PSO J318.5-22 is an independent planet who don't need no star.
As far as planets go, PSO J318.5-22 has scientists perplexed and excited. The 12 million-light-year-old planet, young by planetary terms, is only 80 light-years from Earth and has similarities to gas-giant planets orbiting young stars. However, this one is not orbiting around a star.
"We have never before seen an object free-floating in space that looks like this," Dr. Michael Liu, team leader of the Institute for Astronomy at the University of Hawaii at Manoa, said. "It has all the characteristics of young planets found around other stars, but it is drifting out there all alone. I had often wondered if such solitary objects exist, and now we know they do."
Dr. Niall Deacon of the Max Planck Institute for Astronomy in Germany and co-author of the study said studying planets via direct imaging is difficult because they are next to their brighter host stars. Because PSO J318.5-22 is not near a star, it will be easier to examine. Deacon said they will study the planet to gain insight on the "inner workings of gas-giant planets like Jupiter shortly after their birth."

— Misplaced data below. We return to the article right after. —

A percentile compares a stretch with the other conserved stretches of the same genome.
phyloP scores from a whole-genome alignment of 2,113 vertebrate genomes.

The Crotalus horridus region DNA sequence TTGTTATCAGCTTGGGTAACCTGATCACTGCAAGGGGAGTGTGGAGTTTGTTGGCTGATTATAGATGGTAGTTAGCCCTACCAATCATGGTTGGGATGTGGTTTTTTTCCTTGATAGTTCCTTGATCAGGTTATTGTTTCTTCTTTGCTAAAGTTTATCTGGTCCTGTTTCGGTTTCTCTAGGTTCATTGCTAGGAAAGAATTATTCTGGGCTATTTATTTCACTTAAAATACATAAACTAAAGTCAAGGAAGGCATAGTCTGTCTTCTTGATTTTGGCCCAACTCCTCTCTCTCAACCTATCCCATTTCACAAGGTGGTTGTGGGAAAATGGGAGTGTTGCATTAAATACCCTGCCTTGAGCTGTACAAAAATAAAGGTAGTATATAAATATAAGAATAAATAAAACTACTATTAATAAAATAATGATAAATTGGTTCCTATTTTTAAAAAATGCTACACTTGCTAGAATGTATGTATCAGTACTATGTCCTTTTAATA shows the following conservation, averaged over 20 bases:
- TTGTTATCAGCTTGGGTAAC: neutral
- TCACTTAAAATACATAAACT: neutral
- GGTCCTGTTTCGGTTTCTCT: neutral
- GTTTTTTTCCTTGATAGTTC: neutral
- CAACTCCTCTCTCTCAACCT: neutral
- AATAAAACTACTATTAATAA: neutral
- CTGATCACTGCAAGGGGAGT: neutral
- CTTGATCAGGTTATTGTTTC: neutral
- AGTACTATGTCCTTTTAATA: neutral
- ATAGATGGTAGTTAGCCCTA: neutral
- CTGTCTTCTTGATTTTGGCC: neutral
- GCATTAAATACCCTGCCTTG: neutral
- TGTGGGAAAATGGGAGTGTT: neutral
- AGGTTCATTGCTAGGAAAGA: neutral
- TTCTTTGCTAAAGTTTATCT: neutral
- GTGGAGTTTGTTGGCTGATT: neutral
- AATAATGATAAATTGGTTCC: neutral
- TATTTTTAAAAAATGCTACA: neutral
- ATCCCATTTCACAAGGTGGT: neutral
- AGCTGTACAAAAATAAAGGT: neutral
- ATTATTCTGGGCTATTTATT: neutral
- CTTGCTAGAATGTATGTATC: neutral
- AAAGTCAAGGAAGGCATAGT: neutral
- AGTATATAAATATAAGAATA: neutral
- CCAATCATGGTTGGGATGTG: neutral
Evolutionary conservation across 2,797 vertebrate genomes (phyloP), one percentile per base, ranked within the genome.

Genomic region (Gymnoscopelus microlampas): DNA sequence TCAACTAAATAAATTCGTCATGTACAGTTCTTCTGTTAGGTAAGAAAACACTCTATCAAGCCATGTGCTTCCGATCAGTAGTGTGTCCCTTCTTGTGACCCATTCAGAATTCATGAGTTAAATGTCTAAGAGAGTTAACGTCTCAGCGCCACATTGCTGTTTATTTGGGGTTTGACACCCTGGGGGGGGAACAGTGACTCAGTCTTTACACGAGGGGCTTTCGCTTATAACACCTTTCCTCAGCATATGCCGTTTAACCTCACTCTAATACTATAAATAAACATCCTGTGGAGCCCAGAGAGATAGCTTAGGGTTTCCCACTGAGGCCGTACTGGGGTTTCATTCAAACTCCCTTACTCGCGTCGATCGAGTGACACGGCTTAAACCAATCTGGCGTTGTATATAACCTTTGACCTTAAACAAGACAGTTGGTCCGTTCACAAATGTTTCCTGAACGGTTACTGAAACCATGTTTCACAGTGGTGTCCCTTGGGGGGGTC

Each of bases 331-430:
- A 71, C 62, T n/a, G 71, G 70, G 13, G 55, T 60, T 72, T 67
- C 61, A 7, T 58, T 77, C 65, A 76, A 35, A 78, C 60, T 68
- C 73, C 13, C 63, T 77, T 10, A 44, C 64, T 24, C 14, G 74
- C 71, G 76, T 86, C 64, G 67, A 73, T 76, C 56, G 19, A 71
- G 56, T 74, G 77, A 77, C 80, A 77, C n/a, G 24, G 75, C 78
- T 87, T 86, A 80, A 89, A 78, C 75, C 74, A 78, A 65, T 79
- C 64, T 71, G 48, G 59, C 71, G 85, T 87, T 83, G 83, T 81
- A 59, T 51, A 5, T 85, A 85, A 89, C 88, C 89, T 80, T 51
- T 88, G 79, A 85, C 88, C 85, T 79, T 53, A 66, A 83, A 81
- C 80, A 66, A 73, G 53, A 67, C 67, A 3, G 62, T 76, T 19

Astronomers first found the planet when they were searching for brown dwarfs, failed stars. Further observation showed it to be a low-mass planet. The astronomers have placed it within a collective of young stars called the Beta Pictoris, a moving group of stars that formed 12 million years ago. A young gas-giant is in orbit around Beta Pictoris, but scientists concluded PSO J318.5-22 is lower in mass and probably formed in a different fashion.
The discovery paper is available at http://arxiv.org/abs/1310.0457 and is being published by Astrophysical Journal Letters.